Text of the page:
Radio Interview with Katherine Akbar

Announcer:
You're listening to Business Talk Radio, where we take business to the next level.
Christopher Roberts:
Welcome back to the show. I'm your host, Christopher Roberts. Joining me now … She is from Alexandria, Virginia. She is the president of Your Edge for Success YES. Ladies and gentlemen, let's welcome Katherine Metres Akbar to the program. Katherine, welcome. How are you today?
Katherine Akbar:
I'm good! How are you, Christopher?
Christopher Roberts:
I'm doing really well. Thanks for asking and thanks for taking a few minutes out of your day to join us. We appreciate it.
Katherine Akbar:
Thank you.
Christopher Roberts:
Absolutely. So I want to start us off: Tell us a little bit about who you are and what you do.
Katherine Akbar:
All right. So I am the president of Your Edge for Success YES, as you said. And the reason for that is that I went through a period of my life where I was very successful and then suddenly had a couple of career hard knocks and fell into a pit of Oh my gosh. What should I do with my life? I went through that for a few years, and I changed careers three, four times during that time. And it ended up being extremely hard on my bank account and my self-esteem.
So I thought to myself, You know, all I want is to be a success. If I feel like that, there's got to be a lot of other people out there who feel like that too. So there's got to be a way I can use my gifts—which were principally writing skills and insight—to help other people get their dreams. And by helping other people achieve their dreams, I would also achieve my success. So that was the genesis of the idea for Your Edge for Success YES.
And I—it came to me in the shower one day. I was trying to come up with a cool name that also had a perfect acronym that went along with it. And then I was thinking, You know, YES is the perfect word for that feeling that you get when finally you succeed—when finally things fall into place. That's the story of how we got started!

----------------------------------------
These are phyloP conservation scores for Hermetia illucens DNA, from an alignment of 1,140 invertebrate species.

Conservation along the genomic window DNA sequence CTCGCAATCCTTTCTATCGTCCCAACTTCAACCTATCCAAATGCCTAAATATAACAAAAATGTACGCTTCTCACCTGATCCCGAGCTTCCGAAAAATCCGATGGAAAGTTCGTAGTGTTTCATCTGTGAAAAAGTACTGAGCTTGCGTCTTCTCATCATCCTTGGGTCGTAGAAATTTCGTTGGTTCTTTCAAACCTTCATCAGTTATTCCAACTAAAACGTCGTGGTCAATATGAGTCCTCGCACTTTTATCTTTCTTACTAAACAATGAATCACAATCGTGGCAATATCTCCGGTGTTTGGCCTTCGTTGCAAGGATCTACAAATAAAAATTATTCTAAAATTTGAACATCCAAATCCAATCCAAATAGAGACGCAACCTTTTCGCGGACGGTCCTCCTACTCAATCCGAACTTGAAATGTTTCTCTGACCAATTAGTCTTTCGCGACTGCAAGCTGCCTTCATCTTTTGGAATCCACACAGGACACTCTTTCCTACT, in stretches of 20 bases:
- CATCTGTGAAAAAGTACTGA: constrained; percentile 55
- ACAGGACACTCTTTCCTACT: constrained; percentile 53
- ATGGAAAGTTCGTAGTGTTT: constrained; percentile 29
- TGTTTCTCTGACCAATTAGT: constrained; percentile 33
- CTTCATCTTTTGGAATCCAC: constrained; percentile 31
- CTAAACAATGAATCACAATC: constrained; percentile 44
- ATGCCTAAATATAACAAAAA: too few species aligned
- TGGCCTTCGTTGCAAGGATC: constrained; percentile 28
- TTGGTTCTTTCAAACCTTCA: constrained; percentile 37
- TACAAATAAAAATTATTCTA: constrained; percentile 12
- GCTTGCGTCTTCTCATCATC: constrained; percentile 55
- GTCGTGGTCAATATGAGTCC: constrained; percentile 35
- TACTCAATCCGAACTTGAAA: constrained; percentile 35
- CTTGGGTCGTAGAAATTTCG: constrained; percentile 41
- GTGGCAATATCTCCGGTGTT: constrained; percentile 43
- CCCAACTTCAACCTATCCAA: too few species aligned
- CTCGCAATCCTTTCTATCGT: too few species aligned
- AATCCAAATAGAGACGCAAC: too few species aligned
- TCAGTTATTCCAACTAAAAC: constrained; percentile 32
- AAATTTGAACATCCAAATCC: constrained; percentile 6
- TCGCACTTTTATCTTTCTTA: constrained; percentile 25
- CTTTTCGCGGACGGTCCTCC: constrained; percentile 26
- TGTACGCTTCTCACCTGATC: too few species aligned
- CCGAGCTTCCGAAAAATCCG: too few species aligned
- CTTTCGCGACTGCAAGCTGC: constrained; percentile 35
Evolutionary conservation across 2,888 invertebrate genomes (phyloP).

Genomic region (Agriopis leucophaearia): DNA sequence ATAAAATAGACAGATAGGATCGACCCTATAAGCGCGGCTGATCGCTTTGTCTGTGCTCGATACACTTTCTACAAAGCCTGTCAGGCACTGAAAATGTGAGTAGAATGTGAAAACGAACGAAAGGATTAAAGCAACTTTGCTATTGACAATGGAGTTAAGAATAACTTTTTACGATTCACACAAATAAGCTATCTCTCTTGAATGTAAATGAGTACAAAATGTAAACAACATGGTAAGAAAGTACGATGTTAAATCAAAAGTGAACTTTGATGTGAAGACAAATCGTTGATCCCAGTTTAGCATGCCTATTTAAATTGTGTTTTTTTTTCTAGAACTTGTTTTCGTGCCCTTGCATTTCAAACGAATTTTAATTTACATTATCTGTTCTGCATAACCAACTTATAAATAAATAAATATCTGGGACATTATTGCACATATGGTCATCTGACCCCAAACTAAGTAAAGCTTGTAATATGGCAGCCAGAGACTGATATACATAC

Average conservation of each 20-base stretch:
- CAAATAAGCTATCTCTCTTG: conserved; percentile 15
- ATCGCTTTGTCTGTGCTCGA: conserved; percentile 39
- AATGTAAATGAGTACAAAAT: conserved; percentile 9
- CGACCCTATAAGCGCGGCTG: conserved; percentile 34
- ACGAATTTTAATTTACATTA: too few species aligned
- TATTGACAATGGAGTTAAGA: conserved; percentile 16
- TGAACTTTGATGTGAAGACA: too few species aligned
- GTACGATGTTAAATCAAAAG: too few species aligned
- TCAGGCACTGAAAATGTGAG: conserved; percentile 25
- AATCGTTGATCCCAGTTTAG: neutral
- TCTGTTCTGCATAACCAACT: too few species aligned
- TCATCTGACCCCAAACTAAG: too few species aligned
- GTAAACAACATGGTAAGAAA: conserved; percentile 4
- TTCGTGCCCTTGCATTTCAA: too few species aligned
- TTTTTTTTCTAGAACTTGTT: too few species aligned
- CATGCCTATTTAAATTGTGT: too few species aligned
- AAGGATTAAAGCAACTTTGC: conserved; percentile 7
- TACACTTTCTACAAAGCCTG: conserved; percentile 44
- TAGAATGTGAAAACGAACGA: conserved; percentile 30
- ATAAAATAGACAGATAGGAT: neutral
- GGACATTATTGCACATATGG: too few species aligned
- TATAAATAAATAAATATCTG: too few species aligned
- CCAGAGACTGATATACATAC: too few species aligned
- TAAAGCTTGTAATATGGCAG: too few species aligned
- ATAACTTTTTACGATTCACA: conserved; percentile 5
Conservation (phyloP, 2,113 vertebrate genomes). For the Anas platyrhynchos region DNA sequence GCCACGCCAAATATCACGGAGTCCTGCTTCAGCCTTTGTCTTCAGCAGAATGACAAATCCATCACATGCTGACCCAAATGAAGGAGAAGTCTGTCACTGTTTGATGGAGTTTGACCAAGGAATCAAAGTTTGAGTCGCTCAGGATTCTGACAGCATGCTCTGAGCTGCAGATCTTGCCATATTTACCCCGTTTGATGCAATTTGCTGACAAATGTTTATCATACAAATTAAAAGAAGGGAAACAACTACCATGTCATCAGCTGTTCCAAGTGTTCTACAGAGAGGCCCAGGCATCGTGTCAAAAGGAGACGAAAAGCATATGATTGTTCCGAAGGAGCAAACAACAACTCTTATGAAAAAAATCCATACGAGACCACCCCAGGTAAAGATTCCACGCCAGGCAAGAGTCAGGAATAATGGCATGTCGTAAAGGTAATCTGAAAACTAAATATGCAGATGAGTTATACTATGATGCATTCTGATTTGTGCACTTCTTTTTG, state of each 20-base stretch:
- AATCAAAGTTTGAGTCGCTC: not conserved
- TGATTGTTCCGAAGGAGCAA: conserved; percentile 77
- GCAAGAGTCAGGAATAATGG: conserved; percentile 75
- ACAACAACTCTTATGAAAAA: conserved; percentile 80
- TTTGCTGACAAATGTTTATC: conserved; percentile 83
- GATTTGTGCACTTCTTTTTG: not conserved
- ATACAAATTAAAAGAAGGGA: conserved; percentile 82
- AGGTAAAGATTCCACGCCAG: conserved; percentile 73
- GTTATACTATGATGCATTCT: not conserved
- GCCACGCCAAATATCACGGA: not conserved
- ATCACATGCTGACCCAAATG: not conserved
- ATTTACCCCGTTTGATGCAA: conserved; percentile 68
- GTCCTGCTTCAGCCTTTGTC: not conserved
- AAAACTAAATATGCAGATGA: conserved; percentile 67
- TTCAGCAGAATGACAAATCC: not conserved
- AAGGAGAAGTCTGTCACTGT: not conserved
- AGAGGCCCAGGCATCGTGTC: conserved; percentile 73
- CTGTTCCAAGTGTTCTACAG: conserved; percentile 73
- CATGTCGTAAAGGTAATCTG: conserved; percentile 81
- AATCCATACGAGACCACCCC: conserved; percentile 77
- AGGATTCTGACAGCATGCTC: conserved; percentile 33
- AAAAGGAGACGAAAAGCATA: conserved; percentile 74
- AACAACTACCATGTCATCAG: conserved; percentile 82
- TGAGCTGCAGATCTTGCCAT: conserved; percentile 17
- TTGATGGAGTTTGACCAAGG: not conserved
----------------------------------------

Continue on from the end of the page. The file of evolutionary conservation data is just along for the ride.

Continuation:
Christopher Roberts:
Alrighty. Now, what kind of—you know—what kind of background or training do you need to, do you need any to—you know—really do what you do? Is there any specific, like, trainings to do anything like this?
Katherine Akbar:
Yeah, so the background that I have is as an award-winning writer. I had won three awards for my writing in college, and I had done some freelance journalism, and that was a great background for resume writing. Now, also, because I had been on the job market so much, I had gotten pretty good at writing resumes and cover letters that get interviews.
And, in addition to that, along the way, I joined up with Michael Akbar, who's now my husband, and he said, “You know, why don't you add things that job seekers need to your resume, cover letter, and LinkedIn offerings? And I was like, “Well, like what?” And he said, “Well, how about interview coaching and career coaching? And I said, “Well, I don't know how to coach people.” He said, “Well, I do.” He's a certified coach.
And he came on board as our career strategy coach, and he also gave me a technique, which we named Interview Aikido, which helps people take the power back in interview situations. So I used his sales background and my background as the daughter of two psychologists to put together something that nobody else offers on the market. I'm very proud of that.
Christopher Roberts:
Alrighty. Now, when somebody reaches out to you for the first time, what do you think you see the most of? What seems to be most dominant?
Katherine Akbar:
When people come to us, what do we see?
Christopher Roberts:
Yes.
Katherine Akbar: